Love your review but honestly Roop, all i can think is the fact the Perry is a Playwright and not a screen writer. As i watched the film tonight I was constantly reminded of the fact that he consistently lacks the ability to use the beauty and the art of film to his full advantage. On the stage, what you see is what you get. You, as the audience, can take the time to focus on the words, plot and blocking because youre not really blogged down by cinematographic screen shots and light filters and the understanding that a pale screen with one prominent color has an added significance to the characters presented. But thats just it, thats the wonder of the world of film. Feeling the personal experience of the people portrayed on the silver screen in a way thats personal, transcendent even. Like while watching Requiem For a Dream Im just as tripped out as they are. I can feel how high they are. The desperation for the next hit. The mother’s want to get back to what she was and her despair at the thought that she might not make the cut.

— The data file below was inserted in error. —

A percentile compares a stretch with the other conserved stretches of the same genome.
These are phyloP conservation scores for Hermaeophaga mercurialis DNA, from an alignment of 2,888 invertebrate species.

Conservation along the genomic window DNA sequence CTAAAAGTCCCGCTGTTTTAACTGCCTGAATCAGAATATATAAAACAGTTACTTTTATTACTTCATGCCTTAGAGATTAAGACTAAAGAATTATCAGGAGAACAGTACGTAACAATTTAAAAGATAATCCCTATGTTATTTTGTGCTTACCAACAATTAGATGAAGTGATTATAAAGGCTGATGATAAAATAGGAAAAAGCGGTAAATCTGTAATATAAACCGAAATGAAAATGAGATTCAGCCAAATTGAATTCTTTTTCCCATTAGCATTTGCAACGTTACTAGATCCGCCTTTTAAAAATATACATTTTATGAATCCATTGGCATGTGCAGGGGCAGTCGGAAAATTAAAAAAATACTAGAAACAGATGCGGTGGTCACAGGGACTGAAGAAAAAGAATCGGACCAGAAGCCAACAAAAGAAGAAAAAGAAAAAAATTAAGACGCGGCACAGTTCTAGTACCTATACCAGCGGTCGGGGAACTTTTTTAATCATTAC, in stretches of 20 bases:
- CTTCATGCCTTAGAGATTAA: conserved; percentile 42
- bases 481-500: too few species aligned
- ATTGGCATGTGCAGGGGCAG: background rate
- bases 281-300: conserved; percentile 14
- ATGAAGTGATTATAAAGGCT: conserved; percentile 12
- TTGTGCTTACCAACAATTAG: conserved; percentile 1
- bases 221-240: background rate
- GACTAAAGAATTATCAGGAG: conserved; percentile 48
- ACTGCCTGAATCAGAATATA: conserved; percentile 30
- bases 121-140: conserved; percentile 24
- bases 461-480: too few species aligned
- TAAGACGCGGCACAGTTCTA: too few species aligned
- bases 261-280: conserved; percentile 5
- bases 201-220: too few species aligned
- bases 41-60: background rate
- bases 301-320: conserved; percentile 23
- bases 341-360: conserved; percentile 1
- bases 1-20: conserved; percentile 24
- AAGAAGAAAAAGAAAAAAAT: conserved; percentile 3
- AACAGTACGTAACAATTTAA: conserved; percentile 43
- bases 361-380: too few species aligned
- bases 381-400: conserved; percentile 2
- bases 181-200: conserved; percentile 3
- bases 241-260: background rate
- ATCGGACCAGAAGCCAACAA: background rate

I was excited to see this movie even though I sometimes think of Perry as being as one note as M. Night Shyamalan. And in this case I wasnt too far off. It was a good movie in the sense that there were great actors that played their parts well. But good was insufficient for this work of art. There was no need to for a poemed monologue every 5-10 minutes, with a close up, and a tear. I wanted to be moved, jolted, thoughts provoked to the point of my own tears and reflection of self. But instead I got obvious plot twists with an overtly melodramatic story line with a little comedy thrown in to taste. I enjoyed the movie for what it was, a Tyler Perry Movie. And for some reason I was hoping for something a bit more riveting. My movie-mate said to me that Perry was simply appealing to his demographic, which might indeed be true. But thats moot to me. Im the demographic, Im the choir, but Im not the one that needs the message. This is the kind of thing that needs to have such a monumental impact that people who had no idea are touched to their core. The stories dont really speak specifically to only one race but the film, unfortunately, does.
Maybe “For Colored Girls”, like “The Hulk” can be done by someone who can give it more of a well deserved punch.
Please be patient for the comment replies! I love my readers. I’m so for real.